Based on our common propensity towards useless stuff, me, Francesca, Daniel and Gabriella naturally decided to team up for the machine building week, hoping to develop a system that would be both automated and exceeding its very automation. In other words, we agreed to develop a system whose automation would only make the technics’ randomness and unpredictability even more obvious. After some research and brainstorming, we all became interested in paper marbling – the technics consisting in making a design by dropping oil-based inks in tank of water, to then print it on a piece of paper by submerging it – and started to think about how this practice could be translated in a mechanical, automated setting.
We indeed considered many paths, such as using a small peristaltic pump to control the amount of water dispersed at each point (we did 3D print the necessary parts and brought the some bearings, but we couldn’t reach a workable level of precision) or having a little sensor communicating to the system when a drop of water was actually happening, but decided to scale down the project to its most basic iteration – a two-axis machine with a transmission system for infusion moving towards given points in space. The interesting part is that, as it is quite tough to perfectly synchronize the machine with the transmission system, drops are dropped at unpredictable spots, and a given path can give rise to a wide range of possible designs. When we finally manage to make a first iteration work, we decided to expand upon this idea by coding a simple Processing sketch that allowed the user to mark various spots on a canvas, that are automatically converted into coordinates for the machines – it is then the drops themselves that make designs out of them.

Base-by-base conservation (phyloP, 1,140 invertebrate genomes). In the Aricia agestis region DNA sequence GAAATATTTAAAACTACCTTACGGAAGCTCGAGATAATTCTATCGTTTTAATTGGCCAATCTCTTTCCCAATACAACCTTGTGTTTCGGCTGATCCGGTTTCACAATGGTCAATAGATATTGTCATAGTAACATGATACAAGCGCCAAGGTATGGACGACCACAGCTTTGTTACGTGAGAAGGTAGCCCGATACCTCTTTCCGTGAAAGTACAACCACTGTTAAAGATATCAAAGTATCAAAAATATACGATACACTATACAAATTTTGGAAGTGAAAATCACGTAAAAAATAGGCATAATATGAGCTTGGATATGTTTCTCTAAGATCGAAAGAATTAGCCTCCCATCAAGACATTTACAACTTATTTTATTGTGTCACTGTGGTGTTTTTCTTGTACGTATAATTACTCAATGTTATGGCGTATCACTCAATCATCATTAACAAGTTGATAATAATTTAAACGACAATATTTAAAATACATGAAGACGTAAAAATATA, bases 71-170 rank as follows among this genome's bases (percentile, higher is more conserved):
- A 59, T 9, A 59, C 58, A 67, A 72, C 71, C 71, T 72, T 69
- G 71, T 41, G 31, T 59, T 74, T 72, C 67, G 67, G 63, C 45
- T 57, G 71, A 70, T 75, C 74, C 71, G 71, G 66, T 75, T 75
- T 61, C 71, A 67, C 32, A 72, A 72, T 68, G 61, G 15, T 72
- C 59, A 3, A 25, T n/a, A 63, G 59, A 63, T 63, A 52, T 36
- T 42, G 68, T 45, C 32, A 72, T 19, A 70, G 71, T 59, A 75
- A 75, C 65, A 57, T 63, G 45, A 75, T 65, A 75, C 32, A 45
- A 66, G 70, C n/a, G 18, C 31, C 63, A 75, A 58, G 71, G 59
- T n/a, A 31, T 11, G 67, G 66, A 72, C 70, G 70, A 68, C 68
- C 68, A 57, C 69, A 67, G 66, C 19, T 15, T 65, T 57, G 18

Anyway, back to basics – to do all this, we had to divide the work into few main technical goals, which were mostly divided into software and hardware. I was mandated to build the necessary hardware of the machine, Francesca to bring the various pieces together and get the examples working, and Daniel and Gabriella to adapt the example scripts to what we wanted to do. As we had agreed to use the MTM linear stages that we were given, I started by focusing on building two of them, which took me longer than expected. The Rhino script for the stages might be parametric, but they do not consider the accumulative thickness of the boxes, so, as we were working with 7mm cardboard, there was no way to fit the small box into the larger one. I therefore spent some time redrawing bits and parts of the plan, and could finally make everything work (files available here).
After this, I ran the city to find some clinics kind enough to give me a transmission system, and started designing a header to hold it in place. The result consists in three pieces that can be locked into one another, onto a linear stage (files available here). I then built a structure to hold everything together (files available here) that I could cut with the laser cutter. Finally, I ran the initial tests with Francesca, and assisted everybody in debugging the last remaining problems when we brought everything together to make our first designs.
See below for all the details/for each step.